BiographySerena Natile is an Assistant Professor at Warwick Law School, University of Warwick. Serena holds an LLB from the University of Siena (with an academic year spent as an Erasmus visiting student at the University of Bristol Law School), a MA in International Studies from the University of Trento and a PhD in Socio-Legal Studies from the University of Kent. Before joining Warwick, Serena was a Lecturer in Socio-Legal Studies at Brunel Law School (2018-2020), a Postdoctoral Researcher at King’s College London (2017-2018) and an Associate Lecturer and Researcher at Kent Law School and at the Centre for Sexuality, Race and Gender Justice (2012-2018). Besides academia, Serena worked for the Migration and Asylum Unit of the Permanent Representation of Italy to the EU (2010) and for the UNDP in Brussels (2011) and collaborated with gender rights organisations and activists in Italy, Kenya, Ghana, Uganda and Brazil.
Serena teaches Gender & the Law, socio-legal approaches to International Economic Law and Public Law. She holds a Postgraduate Certificate in Academic Practice and is a Fellow of the Higher Education Academy. She is particularly interested in critical pedagogy and decolonial and reparative approaches to teaching.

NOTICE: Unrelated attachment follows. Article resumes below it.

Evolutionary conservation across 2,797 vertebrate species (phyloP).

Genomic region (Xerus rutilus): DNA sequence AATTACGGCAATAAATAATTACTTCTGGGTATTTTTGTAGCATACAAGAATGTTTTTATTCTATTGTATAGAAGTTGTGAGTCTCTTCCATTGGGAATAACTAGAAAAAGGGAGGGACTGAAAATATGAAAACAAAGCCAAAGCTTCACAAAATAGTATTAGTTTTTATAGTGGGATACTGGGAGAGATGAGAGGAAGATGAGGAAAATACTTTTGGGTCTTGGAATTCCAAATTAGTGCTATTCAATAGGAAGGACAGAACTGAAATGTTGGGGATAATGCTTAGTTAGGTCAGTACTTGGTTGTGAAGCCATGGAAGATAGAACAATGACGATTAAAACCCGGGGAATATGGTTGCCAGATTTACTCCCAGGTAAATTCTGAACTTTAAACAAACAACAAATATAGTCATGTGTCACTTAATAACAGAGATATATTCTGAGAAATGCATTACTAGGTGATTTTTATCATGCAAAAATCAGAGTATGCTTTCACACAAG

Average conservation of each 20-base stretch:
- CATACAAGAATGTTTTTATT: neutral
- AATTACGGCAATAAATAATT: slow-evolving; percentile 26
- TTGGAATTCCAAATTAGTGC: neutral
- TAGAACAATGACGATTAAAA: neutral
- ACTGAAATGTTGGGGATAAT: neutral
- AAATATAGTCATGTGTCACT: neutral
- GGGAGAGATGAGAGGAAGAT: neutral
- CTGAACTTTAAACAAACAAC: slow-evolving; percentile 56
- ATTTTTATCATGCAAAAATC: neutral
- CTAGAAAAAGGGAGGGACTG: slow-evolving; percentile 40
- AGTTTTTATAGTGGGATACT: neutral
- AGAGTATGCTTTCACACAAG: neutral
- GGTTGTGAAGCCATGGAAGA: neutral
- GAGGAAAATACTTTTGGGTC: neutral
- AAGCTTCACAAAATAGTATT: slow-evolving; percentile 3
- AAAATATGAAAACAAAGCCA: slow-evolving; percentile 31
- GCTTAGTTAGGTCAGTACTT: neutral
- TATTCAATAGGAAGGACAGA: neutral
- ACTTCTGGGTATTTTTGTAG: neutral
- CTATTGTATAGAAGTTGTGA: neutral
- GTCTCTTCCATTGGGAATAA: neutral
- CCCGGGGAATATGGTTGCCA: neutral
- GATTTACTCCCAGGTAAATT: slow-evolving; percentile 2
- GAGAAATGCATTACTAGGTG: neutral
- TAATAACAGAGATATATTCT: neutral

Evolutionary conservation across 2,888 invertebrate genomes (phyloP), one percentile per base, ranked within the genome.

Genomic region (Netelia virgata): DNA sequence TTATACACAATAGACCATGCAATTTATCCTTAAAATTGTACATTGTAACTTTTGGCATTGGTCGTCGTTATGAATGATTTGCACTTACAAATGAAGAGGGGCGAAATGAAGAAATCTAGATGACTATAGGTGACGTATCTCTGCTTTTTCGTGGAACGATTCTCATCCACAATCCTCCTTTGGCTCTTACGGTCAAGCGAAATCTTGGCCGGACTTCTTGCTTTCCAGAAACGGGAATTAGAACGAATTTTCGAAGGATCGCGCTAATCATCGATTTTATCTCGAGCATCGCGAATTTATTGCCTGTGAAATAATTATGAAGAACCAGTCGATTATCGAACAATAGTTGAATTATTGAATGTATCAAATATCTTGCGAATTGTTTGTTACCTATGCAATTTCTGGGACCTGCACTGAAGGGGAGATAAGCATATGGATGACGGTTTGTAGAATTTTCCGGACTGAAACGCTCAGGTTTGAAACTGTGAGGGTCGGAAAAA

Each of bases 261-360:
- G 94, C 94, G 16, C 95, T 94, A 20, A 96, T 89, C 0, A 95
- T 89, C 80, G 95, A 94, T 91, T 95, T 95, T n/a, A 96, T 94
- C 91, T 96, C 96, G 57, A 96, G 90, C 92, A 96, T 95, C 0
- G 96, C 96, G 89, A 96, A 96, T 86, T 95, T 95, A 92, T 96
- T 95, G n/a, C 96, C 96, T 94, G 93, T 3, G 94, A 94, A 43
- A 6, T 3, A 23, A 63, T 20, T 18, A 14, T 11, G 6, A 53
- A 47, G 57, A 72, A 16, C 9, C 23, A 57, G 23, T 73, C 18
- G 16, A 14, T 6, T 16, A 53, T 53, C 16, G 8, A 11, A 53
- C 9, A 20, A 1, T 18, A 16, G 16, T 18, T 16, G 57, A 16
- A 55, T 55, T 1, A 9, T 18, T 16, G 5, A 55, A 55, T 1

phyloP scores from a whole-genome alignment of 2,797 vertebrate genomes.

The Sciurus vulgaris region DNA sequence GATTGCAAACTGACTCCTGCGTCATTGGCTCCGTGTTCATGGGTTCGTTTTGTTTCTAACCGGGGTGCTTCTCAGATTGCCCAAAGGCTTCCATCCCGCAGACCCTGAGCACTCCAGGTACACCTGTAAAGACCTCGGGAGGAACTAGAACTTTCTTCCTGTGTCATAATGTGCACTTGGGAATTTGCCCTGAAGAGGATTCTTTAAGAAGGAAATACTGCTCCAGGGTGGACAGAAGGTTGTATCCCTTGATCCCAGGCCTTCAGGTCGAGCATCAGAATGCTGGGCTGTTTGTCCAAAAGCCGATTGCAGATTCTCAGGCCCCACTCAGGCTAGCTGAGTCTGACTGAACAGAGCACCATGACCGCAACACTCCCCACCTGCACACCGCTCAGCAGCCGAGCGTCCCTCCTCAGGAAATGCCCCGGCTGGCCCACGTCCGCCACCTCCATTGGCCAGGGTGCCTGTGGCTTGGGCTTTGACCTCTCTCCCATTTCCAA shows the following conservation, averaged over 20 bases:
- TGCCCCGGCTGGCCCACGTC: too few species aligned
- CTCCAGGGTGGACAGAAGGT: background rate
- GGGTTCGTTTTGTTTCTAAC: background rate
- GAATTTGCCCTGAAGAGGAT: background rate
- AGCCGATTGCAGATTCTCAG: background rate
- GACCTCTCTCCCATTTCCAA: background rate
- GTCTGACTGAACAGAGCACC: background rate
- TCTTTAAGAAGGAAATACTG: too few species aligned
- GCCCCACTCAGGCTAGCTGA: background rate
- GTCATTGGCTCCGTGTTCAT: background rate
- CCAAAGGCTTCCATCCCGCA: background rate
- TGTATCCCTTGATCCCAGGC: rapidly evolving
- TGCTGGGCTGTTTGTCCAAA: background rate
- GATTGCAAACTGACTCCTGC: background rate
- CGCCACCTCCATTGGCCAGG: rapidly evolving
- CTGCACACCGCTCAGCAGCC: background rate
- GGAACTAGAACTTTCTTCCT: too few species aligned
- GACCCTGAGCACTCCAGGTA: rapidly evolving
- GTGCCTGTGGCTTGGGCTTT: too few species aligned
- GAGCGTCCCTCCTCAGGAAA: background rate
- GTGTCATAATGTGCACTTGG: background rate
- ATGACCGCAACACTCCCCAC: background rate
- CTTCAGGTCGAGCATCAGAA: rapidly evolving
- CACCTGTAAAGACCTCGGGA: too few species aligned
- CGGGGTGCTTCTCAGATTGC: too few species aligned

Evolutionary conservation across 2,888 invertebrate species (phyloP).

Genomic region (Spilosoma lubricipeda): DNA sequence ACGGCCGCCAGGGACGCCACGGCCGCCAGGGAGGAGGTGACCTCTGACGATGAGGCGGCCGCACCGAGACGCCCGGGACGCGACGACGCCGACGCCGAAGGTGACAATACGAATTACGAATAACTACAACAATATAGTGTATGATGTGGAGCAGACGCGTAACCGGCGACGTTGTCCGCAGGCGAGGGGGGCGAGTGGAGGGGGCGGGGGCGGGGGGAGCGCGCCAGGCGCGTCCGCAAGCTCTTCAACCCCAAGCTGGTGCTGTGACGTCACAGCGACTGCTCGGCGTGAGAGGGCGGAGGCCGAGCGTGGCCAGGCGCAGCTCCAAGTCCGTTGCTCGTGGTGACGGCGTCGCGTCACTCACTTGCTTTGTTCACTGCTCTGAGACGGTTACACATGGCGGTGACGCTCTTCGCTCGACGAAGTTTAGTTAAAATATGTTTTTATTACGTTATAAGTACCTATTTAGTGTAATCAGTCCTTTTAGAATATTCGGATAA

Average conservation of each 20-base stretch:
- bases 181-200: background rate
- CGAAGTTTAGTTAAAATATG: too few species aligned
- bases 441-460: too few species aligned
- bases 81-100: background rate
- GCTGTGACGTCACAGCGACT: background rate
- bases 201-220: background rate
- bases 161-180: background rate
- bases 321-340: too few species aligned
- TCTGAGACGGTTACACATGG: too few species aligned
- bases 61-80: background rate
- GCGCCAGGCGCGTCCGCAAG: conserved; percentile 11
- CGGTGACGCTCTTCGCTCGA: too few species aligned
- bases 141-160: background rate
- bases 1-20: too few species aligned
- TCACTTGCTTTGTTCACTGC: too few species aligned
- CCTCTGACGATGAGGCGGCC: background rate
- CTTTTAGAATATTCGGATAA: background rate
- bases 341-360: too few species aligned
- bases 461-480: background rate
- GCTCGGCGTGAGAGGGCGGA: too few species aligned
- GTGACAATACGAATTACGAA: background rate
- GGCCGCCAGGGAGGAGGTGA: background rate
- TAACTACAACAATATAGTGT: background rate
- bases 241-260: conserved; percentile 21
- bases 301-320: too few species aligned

Areas of Research / Professional Expertise
Serena’s research lies mainly in the areas of law & development, global political economy and gender studies. In her research, Serena brings together socio-legal enquiry, critical political economy analysis and feminist approaches to examine the social implications of development and humanitarian interventions as shaped by the rise of digital technologies. In doing so, Serena engages with questions of coloniality, social reproduction and redistribution and, more generally, with the relationship between law and social justice. The inspiration and motivation for her research come from collaborations with activist groups, NGOs and international organisations, from incessant conversations with colleagues and friends around the world and from the constant exchange of ideas with students.
Serena is currently working on four main research projects: